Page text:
All gone. Those times lived on only in the memories of people like Galen, who clung tenaciously to life, too stubborn to let it go. Galen had one last charge, before he was free to pass through the great, shimmering gates of Elysios. He would shepherd Faunos to manhood, fetch him to the eve when he came of age, when his education was complete, his body was mature, and the power of his forefathers was fully under his command.

Even now, the power commanded Faunos -- and the boy was the first to admit it. Great fear, pain, dread, shock, and great pleasure, all stirred the power into an inferno beyond his control. He was twenty years old now, and he had just begun to glimpse how the power could be made do do as he desired. Five more years of Galen’s training, and he would have mastered its secrets.

Five years? As they clambered up to the path along the clifftop, Faunos frowned worriedly at the old man. Galen was wheezing as if he would not live another five minutes. He sank down on the sodden grass there to catch his breath, and peered out into the steel-gray twilight. The ocean was still leaden, heaving, like the contents of a cauldron. The wind was cool, but the stars were bright and the air smelt so fresh, sharp, as it never did when the wind was idle.

No more rain would fall. Faunos was in no great hurry to get to the shepherd’s hut on that account, but the sooner he could get Galen settled and fed, the better he would like it. Galen must rest, sleep, get warm and recover. He must recover.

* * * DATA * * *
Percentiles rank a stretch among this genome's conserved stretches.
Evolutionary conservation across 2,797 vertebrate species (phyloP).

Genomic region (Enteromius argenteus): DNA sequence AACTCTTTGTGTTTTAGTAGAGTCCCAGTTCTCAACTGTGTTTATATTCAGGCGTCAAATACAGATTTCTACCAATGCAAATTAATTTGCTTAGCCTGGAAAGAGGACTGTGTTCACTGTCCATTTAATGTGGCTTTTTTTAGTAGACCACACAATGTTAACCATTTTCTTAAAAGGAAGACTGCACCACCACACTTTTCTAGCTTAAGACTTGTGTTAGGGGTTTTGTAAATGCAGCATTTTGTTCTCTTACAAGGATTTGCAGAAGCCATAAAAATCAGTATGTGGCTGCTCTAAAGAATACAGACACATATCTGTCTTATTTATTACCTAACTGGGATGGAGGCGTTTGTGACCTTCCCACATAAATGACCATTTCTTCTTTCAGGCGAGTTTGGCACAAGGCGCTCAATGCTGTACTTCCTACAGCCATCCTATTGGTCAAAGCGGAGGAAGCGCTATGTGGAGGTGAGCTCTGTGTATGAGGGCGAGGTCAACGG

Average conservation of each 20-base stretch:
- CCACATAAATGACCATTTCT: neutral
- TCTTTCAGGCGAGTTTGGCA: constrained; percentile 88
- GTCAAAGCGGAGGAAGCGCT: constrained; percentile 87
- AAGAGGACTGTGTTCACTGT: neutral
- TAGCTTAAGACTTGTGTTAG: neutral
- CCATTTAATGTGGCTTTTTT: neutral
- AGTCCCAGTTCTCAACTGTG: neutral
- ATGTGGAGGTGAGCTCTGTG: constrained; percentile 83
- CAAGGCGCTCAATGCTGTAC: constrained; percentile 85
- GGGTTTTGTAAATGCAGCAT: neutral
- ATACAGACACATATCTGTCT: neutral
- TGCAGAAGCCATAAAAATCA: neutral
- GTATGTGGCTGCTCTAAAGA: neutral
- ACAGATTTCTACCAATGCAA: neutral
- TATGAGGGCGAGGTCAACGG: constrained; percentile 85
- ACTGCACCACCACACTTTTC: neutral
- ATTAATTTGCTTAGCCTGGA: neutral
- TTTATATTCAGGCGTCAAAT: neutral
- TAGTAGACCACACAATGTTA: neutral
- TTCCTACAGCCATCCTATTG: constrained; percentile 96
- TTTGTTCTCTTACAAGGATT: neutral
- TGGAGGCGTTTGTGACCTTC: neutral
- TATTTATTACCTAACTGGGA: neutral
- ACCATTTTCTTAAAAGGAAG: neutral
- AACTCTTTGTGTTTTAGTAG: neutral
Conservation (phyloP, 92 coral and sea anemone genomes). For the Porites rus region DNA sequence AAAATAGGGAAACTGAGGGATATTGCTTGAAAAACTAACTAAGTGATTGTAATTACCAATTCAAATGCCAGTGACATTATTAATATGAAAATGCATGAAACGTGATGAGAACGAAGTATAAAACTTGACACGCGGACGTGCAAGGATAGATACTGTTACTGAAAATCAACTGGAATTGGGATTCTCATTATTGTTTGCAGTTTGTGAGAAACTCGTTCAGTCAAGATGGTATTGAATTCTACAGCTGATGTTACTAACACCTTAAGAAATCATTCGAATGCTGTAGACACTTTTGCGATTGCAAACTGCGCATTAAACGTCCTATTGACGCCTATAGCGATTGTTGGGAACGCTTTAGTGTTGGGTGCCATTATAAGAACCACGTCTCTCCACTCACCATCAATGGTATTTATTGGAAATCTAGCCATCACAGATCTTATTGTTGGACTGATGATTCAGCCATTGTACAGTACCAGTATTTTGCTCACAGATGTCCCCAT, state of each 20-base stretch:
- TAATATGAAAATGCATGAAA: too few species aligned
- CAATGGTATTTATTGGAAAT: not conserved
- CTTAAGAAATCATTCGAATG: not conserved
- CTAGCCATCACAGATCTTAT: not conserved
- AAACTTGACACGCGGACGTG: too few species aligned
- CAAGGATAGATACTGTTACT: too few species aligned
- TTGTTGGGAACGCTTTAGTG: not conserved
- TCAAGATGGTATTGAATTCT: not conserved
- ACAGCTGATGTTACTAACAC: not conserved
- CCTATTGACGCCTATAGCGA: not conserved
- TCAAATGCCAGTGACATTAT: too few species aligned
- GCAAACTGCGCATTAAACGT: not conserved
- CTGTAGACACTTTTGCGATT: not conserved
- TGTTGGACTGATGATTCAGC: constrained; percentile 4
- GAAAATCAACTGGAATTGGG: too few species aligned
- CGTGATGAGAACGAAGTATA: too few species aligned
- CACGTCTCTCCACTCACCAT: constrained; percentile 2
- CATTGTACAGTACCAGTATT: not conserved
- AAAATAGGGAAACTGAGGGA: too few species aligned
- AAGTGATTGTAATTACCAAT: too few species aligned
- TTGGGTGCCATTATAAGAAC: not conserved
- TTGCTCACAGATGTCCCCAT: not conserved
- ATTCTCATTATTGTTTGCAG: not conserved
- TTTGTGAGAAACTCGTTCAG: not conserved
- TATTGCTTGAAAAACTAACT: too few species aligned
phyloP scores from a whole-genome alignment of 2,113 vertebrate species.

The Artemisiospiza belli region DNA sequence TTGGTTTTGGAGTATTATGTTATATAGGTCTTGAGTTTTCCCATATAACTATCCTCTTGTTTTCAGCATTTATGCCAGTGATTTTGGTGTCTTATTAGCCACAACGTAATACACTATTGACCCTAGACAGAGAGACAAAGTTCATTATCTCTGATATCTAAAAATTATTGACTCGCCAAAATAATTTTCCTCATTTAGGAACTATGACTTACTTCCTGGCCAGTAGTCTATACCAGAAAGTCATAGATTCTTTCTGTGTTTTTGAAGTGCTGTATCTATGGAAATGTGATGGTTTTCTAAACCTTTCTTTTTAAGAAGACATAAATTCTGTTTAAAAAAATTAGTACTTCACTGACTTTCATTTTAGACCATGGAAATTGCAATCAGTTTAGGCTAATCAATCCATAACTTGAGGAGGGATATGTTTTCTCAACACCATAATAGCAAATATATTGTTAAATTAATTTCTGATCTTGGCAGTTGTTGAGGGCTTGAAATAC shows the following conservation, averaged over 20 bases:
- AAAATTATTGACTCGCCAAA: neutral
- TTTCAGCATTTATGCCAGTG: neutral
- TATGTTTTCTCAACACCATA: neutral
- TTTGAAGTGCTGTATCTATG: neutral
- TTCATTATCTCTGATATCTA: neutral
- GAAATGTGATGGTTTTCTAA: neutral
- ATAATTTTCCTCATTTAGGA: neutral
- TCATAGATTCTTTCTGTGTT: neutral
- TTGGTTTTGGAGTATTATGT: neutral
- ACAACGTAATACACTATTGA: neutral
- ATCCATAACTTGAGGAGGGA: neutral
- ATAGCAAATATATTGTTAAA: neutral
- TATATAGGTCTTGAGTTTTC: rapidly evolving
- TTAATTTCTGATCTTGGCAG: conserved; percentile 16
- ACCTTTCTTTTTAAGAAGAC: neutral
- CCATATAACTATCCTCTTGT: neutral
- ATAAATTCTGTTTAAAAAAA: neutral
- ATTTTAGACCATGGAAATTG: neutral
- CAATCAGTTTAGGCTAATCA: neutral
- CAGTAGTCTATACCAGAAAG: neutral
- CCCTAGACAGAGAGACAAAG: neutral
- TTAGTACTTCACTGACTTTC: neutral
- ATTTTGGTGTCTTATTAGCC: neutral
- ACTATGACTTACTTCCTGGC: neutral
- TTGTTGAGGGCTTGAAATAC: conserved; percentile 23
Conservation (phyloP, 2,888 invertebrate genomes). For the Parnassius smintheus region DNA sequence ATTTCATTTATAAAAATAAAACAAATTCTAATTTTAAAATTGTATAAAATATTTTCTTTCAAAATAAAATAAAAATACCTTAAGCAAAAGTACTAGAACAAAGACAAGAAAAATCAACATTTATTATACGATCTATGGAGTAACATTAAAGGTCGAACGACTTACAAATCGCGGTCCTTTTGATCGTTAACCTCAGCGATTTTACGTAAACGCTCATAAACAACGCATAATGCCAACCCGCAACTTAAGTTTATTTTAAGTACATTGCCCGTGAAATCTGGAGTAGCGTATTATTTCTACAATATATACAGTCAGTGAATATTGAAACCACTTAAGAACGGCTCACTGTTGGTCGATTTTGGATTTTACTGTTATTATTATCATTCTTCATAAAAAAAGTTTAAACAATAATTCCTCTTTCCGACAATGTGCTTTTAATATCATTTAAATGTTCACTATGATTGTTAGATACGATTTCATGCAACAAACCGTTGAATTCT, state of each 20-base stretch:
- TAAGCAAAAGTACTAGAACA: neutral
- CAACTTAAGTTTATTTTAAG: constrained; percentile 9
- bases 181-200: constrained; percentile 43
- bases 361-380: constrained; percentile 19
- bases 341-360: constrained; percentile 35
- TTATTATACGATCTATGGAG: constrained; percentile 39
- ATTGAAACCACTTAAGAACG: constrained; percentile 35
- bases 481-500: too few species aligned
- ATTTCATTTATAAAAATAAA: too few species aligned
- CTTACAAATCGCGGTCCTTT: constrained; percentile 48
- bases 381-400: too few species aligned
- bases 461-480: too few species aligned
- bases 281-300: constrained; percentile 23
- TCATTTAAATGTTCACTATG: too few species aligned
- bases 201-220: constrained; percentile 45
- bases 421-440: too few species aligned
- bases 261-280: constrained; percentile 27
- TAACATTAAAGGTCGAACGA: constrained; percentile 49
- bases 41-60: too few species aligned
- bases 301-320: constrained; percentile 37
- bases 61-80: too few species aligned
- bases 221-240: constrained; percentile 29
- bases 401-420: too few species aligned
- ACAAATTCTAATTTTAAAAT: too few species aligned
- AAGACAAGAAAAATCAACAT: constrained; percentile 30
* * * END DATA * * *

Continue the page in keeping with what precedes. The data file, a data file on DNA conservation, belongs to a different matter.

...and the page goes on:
Turn page to The Heritage of Zeheft part two...

Return to The Oracle: Thus Spake Iridan

About Legends...

This story has its roots in the 1980s. About the time I signed with GMP, I was kicking around the idea for a massive novel -- the problem being, I had no time to develop it. At the time, one of my "literary friends" was Lane Ingram, who passed away some years ago. When Lane volunteered to develop the narrative from my storyline, I was surprised and very agreeable; and a version of it was circulated on a small scale, to a very appreciative audience!

Lane had no aspirations to be a professional novelist, which meant writing was fun, and remained fun, while I did battle with "style" and "technique." And then one day Lane was gone, without leaving much of anything to mark the place in the world which had once bee occupied by an individual who was large in every sense of the word.

Let's change that. I'm bringing LEGENDS "to the screen" in a form which preserves as much of Lane's input as I possibly can, while at the same time properly developing it, bringing it up to full professional standard ... cutting and trimming, correcting the errant, though enthusiastic, amateur ... polishing it to the professional sparkle you've come to expect from Mel Keegan.

LEGENDS will be Lane's memorial. Here's to you, kiddo, wherever you are: enjoy.

Ebook screenreaders:

Downloading LEGENDS and reading from the computer screen? Join the club! Most people are stuck in the same situation ... and it's a right-royal pain. At this time, MK also is still trying to make the transition to one of the ebook screenreaders. The price of most of them is still high, but in the course of shopping around, Mel has found two that are coming under extremely close scrutiny. The Bebook and the Sony look like being the best deals at this time. In due course, we'll be reviewing them right here. Mel Keegan has decided it's going to be one of these two -- but they're very comparable, so ... take your pick. Either one would be perfect for reading LEGENDS, or other digital novels.